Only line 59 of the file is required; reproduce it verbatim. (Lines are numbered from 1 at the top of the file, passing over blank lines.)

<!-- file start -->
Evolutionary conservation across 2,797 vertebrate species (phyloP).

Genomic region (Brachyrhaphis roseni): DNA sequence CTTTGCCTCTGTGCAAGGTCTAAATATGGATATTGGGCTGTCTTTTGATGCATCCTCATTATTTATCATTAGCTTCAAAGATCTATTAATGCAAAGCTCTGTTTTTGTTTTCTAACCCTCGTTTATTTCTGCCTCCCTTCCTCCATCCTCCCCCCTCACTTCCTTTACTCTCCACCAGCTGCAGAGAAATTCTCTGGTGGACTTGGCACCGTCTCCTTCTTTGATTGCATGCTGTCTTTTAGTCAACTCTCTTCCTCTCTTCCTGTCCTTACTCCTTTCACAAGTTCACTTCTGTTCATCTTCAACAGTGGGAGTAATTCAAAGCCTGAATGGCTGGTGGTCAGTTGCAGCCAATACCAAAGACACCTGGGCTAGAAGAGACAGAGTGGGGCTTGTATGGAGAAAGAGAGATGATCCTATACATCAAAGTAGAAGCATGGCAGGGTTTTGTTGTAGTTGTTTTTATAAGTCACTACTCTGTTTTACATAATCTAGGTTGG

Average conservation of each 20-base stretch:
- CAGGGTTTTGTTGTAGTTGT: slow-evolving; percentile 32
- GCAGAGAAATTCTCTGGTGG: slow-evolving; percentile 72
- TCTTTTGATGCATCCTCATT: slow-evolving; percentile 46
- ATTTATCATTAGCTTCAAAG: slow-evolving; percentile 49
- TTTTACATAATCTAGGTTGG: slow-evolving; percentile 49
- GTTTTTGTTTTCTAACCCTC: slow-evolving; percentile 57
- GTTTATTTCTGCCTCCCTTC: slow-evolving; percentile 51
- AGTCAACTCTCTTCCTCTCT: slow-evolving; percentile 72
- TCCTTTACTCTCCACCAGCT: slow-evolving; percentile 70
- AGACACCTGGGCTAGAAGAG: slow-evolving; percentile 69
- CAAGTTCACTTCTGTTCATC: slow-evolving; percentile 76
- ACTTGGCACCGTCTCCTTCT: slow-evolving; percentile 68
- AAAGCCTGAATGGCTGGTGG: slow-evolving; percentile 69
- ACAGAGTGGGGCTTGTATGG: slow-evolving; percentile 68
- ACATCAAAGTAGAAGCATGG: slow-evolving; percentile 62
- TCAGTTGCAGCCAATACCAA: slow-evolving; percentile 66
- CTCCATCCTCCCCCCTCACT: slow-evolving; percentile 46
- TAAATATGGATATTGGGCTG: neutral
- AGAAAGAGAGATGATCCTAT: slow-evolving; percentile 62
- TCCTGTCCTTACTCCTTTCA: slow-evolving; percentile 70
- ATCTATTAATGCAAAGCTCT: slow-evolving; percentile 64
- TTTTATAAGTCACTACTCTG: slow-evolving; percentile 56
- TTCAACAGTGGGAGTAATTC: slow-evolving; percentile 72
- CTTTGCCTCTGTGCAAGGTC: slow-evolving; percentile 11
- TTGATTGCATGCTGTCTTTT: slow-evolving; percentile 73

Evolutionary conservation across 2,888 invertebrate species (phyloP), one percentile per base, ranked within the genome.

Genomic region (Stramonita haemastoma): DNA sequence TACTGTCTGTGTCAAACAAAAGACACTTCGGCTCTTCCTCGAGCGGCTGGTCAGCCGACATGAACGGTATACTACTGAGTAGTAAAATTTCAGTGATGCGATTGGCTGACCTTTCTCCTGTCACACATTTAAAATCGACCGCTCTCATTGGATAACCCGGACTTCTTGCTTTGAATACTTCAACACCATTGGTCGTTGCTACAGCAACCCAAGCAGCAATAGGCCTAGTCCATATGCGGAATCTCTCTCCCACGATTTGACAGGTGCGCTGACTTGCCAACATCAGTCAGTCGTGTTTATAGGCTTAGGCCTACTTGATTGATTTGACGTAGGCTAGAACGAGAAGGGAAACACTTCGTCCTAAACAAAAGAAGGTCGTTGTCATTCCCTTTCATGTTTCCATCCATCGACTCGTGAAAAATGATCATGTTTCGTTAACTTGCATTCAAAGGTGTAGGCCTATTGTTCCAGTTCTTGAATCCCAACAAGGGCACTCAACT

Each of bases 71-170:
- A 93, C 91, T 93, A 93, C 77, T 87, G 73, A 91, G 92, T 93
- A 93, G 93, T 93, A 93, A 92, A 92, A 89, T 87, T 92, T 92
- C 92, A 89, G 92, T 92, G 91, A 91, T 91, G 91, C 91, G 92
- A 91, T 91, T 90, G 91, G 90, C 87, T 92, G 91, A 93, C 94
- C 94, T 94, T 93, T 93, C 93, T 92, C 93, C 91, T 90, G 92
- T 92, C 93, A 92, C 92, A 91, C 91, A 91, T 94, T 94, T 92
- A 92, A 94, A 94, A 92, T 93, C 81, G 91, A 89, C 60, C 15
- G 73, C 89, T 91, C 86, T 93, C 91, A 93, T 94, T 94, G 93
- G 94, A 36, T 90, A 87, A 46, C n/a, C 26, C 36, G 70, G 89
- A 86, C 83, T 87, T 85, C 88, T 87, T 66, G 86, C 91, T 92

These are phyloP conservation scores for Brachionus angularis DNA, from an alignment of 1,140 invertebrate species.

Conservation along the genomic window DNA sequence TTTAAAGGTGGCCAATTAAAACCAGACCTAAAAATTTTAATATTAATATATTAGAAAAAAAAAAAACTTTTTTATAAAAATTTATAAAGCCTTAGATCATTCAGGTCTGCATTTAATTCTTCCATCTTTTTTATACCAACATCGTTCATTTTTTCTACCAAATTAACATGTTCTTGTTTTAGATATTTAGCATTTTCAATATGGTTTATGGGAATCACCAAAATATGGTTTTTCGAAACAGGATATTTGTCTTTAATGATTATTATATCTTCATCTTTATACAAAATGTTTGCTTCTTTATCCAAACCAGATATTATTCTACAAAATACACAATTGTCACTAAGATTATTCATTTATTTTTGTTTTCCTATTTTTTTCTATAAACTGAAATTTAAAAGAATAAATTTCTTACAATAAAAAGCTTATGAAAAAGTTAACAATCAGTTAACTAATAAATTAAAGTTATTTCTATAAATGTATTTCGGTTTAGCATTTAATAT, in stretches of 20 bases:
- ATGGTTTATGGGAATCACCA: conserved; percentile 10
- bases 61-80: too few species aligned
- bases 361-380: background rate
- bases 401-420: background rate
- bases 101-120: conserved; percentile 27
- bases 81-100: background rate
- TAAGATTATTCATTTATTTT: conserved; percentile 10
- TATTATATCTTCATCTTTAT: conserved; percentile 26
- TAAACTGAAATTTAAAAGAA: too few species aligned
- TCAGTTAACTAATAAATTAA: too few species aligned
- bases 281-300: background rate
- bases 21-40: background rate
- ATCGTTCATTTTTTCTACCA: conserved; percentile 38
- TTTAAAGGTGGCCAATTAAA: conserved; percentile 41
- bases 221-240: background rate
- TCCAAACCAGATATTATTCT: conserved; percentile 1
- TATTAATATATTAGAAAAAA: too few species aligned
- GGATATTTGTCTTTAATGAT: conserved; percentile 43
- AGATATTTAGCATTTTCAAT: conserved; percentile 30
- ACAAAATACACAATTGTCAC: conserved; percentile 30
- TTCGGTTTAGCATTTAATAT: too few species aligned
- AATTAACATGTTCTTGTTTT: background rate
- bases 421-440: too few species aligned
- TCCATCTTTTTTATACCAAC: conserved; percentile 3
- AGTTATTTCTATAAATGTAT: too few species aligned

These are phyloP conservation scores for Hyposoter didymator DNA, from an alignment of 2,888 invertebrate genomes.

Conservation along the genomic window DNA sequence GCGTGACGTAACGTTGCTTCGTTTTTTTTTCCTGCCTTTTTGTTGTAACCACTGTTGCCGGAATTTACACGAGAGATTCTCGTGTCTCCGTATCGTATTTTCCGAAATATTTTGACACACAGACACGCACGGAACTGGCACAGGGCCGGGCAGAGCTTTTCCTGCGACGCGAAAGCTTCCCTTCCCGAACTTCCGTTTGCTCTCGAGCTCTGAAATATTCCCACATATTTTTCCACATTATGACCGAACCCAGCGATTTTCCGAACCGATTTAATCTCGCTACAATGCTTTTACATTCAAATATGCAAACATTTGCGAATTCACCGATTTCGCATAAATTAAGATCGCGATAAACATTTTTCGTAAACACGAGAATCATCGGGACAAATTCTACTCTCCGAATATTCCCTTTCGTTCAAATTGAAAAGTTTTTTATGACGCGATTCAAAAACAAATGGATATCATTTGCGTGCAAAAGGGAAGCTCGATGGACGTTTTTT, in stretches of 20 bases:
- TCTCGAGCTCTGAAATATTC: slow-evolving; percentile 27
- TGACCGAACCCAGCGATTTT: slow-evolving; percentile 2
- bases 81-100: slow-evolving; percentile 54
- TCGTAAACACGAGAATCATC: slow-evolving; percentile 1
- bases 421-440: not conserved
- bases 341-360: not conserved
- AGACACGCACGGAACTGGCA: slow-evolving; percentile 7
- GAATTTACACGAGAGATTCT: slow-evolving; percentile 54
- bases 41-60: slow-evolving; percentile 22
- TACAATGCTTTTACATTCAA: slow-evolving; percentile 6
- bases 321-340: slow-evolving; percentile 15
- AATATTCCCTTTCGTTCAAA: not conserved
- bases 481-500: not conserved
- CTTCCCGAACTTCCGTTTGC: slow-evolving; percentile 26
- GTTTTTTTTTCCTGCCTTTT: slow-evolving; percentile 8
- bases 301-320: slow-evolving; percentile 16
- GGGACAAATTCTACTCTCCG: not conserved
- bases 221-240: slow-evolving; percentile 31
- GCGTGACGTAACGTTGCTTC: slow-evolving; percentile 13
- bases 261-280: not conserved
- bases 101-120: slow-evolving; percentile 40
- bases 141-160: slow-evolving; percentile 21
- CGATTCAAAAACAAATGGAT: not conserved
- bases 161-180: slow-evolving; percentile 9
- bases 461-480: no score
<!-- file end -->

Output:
- TCCAAACCAGATATTATTCT: conserved; percentile 1